California Launches Campaign to Curb E-Cigarette Smoking
As the popularity of electronic cigarettes continues to grow, California’s top public health official warned residents Wednesday about their dangers and announced a new campaign to reduce their use.
Dr. Ron Chapman, director of the California Department of Public Health, said he feared that the increased use of e-cigarettes could chip away at the gains California has made in reducing smoking rates and changing the culture of smoking. The state has the second-lowest adult smoking rate in the nation, he said.
“E-cigarettes represent a new public health challenge that threatens to undo and reverse the progress we’ve made by re-normalizing smoking behavior and tempting a new generation of youth and young adults into the cycle of nicotine addiction,” he said during a call with reporters.
Chapman warned residents that electronic cigarettes emit an aerosol that contains at least 10 chemicals – including formaldehyde and lead — known to cause cancer or birth defects. He also emphasized the health effects and addictive nature of nicotine, which is in the liquid used in e-cigarettes.
He acknowledged that e-cigarettes are not believed to be as dangerous as conventional cigarettes. “But e-cigarettes are not harmless,” Chapman said. “The people of California need to know … the harmful effects of the chemicals that are found within e-cigarettes.”
The health department issued a report Wednesday detailing the concerns and is planning an advertising campaign to educate consumers. The department also plans to work with health providers, child care centers and schools to raise awareness about the devices.
Regulatory efforts are also underway in California and the rest of the country to limit the harms of e-cigarettes. A state senator proposed legislation this week that would define e-cigarettes as tobacco products and would ban people from using them in bars, hospitals, restaurants and other locations that already prohibit traditional smoking. New Jersey, Utah and North Dakota already have similar restrictions.
“Like traditional cigarettes, e-cigarettes deliver nicotine in a cloud of toxic chemicals, and their use should be restricted equally under state law,” Sen. Mark Leno said in a statement.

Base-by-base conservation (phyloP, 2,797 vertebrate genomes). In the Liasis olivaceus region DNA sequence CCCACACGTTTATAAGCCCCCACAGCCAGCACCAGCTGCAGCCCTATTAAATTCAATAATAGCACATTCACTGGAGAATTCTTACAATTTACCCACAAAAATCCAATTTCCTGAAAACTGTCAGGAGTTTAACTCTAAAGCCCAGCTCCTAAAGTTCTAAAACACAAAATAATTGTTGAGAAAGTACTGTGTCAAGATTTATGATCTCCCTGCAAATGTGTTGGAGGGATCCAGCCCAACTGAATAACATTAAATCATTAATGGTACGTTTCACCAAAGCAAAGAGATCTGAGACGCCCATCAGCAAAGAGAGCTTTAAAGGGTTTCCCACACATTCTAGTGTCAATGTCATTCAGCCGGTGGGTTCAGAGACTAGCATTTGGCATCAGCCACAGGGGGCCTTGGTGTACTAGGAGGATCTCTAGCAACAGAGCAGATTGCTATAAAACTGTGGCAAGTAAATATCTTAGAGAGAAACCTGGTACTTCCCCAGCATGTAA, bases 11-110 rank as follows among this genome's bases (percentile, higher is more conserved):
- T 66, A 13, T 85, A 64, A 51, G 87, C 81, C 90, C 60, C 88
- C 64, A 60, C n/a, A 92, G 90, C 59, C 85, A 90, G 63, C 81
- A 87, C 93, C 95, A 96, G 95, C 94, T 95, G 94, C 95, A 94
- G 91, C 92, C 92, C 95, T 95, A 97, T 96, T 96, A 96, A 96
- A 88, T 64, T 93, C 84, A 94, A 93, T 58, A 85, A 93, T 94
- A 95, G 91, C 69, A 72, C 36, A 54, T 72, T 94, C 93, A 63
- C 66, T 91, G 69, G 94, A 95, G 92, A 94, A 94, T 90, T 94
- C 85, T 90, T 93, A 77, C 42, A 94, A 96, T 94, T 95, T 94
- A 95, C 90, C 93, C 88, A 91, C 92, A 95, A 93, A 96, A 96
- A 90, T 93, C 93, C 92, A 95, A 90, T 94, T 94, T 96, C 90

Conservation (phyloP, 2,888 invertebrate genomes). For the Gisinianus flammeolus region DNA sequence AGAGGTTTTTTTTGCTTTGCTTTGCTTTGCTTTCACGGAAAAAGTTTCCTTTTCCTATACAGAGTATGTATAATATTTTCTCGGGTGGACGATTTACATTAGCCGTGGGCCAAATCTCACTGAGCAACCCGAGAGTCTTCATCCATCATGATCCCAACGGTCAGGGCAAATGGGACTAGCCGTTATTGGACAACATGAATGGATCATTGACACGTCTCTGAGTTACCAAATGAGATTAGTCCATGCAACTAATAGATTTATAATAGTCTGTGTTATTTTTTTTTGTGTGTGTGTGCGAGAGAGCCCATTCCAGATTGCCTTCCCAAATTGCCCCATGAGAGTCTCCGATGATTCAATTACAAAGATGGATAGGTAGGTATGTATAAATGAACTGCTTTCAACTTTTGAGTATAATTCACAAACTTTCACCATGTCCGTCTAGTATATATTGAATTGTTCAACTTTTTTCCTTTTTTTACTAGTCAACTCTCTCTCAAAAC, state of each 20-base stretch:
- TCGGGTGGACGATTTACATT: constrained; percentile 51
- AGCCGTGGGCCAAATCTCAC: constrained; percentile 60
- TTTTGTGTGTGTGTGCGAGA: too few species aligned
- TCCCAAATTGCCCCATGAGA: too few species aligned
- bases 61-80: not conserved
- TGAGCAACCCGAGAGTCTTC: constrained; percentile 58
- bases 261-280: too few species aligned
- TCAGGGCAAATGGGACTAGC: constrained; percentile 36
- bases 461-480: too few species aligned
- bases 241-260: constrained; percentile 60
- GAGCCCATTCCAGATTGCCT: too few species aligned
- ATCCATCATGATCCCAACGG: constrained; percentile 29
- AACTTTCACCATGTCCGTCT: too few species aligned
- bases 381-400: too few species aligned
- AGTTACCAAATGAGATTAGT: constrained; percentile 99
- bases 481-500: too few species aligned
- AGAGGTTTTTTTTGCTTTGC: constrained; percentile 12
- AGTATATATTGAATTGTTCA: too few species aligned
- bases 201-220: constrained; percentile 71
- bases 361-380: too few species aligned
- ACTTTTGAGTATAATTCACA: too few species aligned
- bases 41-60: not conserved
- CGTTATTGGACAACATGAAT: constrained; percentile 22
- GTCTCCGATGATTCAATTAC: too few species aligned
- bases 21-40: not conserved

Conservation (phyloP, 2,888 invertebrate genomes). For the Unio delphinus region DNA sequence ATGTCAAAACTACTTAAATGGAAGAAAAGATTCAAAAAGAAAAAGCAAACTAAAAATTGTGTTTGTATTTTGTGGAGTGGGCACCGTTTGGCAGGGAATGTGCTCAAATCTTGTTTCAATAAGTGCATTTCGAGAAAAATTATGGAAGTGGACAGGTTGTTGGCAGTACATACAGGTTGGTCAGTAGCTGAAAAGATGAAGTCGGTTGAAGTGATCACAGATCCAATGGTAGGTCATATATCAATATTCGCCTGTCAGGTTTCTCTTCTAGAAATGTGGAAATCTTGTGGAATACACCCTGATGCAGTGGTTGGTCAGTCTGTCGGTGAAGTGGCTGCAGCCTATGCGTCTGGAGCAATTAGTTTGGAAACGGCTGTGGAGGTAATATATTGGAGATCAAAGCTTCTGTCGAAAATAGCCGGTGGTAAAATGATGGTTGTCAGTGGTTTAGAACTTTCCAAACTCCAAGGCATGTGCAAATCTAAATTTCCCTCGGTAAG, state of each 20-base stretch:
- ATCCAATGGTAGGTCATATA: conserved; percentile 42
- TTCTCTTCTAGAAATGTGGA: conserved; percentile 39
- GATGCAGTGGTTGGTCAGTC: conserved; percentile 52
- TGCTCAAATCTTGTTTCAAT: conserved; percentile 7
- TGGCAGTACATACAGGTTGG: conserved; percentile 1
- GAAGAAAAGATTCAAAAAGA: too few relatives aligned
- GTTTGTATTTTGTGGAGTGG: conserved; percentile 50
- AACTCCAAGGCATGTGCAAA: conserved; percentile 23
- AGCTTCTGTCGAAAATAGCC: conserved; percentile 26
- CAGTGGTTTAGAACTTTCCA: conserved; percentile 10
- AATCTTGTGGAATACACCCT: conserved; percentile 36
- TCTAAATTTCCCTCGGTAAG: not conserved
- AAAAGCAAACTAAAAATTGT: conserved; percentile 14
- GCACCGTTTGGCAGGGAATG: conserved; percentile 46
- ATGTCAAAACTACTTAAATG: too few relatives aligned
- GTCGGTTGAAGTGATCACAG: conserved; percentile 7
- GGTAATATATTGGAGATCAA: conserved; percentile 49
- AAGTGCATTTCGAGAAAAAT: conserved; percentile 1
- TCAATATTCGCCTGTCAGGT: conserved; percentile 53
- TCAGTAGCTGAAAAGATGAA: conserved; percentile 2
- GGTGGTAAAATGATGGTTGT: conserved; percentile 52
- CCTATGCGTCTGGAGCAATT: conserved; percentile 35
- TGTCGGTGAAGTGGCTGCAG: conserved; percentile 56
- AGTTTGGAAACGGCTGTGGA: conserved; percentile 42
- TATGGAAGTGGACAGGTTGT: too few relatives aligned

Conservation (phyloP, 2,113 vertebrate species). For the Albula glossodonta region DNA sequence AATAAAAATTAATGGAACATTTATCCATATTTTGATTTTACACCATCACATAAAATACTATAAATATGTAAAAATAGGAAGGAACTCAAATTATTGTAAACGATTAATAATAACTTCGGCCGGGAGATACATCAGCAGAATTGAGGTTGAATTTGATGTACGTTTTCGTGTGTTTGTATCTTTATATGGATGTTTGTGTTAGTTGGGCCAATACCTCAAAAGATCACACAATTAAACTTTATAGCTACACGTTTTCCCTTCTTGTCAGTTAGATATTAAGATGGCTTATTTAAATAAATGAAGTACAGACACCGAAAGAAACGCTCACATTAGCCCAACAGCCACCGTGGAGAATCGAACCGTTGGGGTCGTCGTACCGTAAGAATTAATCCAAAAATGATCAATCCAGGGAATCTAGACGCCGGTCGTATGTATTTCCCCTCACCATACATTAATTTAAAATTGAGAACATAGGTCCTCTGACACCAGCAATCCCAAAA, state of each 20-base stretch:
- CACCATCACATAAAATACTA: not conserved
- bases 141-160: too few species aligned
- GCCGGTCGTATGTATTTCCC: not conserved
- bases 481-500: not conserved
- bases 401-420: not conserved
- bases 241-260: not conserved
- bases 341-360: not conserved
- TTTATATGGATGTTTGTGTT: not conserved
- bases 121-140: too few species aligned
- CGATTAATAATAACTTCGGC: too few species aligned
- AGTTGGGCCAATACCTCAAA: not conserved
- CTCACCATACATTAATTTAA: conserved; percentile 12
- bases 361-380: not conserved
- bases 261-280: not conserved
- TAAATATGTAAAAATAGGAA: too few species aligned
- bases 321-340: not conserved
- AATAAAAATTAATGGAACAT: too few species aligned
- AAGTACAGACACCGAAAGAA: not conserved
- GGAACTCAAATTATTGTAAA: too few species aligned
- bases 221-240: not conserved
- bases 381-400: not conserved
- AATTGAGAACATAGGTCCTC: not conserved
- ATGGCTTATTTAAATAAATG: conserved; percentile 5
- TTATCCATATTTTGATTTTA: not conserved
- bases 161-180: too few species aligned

The U.S. Food and Drug Administration has taken steps to increase regulation. And dozens of cities and counties around the state have passed ordinances over the past few years restricting “vaping,” as e-smoking is known. At the same time, however, the number of stores in California that sell the devices and liquids quadrupled between 2011 and 2013.
The American Vaping Association, which advocates on behalf of such stores, argues that e-cigarettes are an effective smoking cessation tool and that California’s public health officials are sending an irresponsible message to adult smokers by telling them to avoid e-cigarettes.
“It’s appalling,” said Gregory Conley, president of the association. “It is going to lead to continued smoking.”
Chapman said e-cigarettes are not FDA-approved cessation aids, however, and that people should call the quit line (1-800-NO-BUTTS) if they want help to stop smoking.
Health officials are particularly concerned about the marketing of e-cigarettes to young users through cartoon characters and flavored liquids including chocolate, cotton candy and bubble gum. Data on 430,000 California middle and high school students showed that in 2013, about 6 percent of 7th graders, 12 percent of 9th graders and 14 percent of 11th graders had used e-cigarettes in the previous 30 days.
The state has seen a “staggering” increase in use among young adults ages 18 to 29, Chapman said. Between 2012 and 2013, e-cigarette use jumped from 2.3% to 7.6% among this age group. Nearly one in five of young adult users have never smoked conventional cigarettes, suggesting that those who otherwise might never have never smoked are picking up the electronic devices.
In addition, California poison control centers are receiving more calls of accidental e-cigarette poisoning. The number of calls involving children five and under jumped from 7 in 2012 to 154 two years later. Part of that is due to the lack of child-resistant caps and the potency of the liquid, which may accidentally be ingested or come into contact with the child’s eyes or skin, according to the state report.
“It actually may be more dangerous to have these around the household than conventional cigarettes,” said Cyrus Rangan, a physician with the California Poison Control System.